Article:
2O18 STUDEBAKER PINOT NOIR
I sold my 1957 Studebaker President to buy the fenceposts for our first vineyard at Moondarra. Our Studebaker Pinot Noir is the most accessible of the three Pinot Noir wines we produce. Fruit is completely crushed and destemmed prior to fermentation.
When drained to oak we use 500 liter puncheons rather than 225 liter Burgundy barriques. Mostly Remond Alier and low-toast, MTL-. These larger vessels offer a fabulous way for the wine to interact with the yeast lees without adding oak tannin, rather relying of fruit tannin to give structure to the wine. When tipsy I can sing you a love song about my old car, a modern masterpiece in design by Raymond Lowey.
My dear friend Mitsuo makes duck tataki which sings with Studebaker and a drop of ponsu.
Pinot Noirs; with funkosité.
Our early vintages were made with Bruce Dowding and David Creed. Bruce worked many vintages with Frederick Mugnier in Musigny, where Guy Accad was consultant at the time. David was dux in his year at Roseworthy and is perhaps the greatest winemaking intellect I’ve encountered.
Accad’s legacy is our extended pre-ferment cold-maceration and our vigorous pigeage by foot throughout fermentation, three to four times daily. This brings colour and extract from the skins.
David’s is in draining our wines to barrel at dryness without settling, retaining all of the yeast lees in the wine in barrel. This brings a chocolate, mocha flavour to the mid palate of the wine.
We pick small buckets of fruit about a week prior to harvest and foot-crush them. They are left in various parts of the vineyard to ferment spontaneously. As long as these ferments are sound we use them to inoculate the Pinot Noir harvested a week later. All will be different, so we try and use as many as possible across the various ferments. If any of the ferments become excessively volatile I’ll sprinkle a very small amount of commercial yeast on top to continue the ferment and clean it up. I’m comfortable with low levels of volatility. I use two different yeasts for this; RC212 and BM45. Both produce high levels of glycerol, adding ‘slipperyness’ or ‘silkiness’ to the wine. I attribute ‘wild ferment’ character not to ‘wild’ or indigenous yeast, rather to a long, slow fermentation. Over a long fermentation the yeast find the ethanol being produced becomes toxic to them. They produce mucyl polyglycerides and glycyl polysaccharides as a defensive response. These complex flavours are most appealing and add volume and complexity to the finished wine.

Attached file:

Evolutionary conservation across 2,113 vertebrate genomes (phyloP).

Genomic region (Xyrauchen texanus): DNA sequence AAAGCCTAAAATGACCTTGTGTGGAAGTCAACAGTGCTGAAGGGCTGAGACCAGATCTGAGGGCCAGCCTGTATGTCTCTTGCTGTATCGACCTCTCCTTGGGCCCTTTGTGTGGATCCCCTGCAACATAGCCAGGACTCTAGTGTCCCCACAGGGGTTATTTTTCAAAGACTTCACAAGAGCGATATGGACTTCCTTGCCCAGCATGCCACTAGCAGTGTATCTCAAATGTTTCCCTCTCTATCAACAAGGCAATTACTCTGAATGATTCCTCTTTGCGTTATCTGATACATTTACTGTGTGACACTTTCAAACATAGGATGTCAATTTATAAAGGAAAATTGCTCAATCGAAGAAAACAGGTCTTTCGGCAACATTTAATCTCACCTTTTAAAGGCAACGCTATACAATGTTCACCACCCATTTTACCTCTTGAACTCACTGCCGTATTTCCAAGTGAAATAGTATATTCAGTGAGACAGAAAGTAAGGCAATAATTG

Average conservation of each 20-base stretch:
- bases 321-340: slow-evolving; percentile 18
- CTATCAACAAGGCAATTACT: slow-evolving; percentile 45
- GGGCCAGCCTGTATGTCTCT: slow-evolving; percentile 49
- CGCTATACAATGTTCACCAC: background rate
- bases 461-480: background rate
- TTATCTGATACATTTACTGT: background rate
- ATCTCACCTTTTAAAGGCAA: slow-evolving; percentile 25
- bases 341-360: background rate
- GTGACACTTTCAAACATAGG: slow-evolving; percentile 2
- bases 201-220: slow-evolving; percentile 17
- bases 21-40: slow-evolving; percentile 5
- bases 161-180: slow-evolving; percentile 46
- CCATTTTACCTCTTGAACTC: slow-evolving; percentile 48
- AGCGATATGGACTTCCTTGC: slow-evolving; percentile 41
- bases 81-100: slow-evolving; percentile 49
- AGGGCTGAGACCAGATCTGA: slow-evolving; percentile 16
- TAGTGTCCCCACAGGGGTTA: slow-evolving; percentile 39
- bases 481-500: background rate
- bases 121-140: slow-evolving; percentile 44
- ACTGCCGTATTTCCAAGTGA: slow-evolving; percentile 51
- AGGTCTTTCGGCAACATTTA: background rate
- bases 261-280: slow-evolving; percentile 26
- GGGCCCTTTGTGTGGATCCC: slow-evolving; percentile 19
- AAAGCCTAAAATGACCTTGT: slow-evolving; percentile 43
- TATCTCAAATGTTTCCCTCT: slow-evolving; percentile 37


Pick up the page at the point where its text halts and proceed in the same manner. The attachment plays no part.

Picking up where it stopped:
We do not inoculate for malolactic fermentation, rather allow it to proceed naturally in barrel. If this process is not rushed it can produce characteristics we taste as ‘hung game’. Cadavericine and putrescine.
The wines are not racked until bottling and we resist adding sulphur until this stage, usually about 20 ppm. The wines are not filtered, retaining a rich texture as well as aromatic lift. I feel filtering ‘beats up’ aromatics and subtlety of the wine.
To me these techniques enable funkosité, our trademark, Moondarra, style.
Fruit is all hand-picked and processed on-site at Moondarra. Winemaking varies slightly for each of the Pinot’s, influenced by the differences in terroir, with a view to highlighting these nuances in flavour.
All of the wines are grown on deep, volcanic soils. These are free-draining and rich in minerals, bringing robust, ferrous flavour to our Pinot Noirs.
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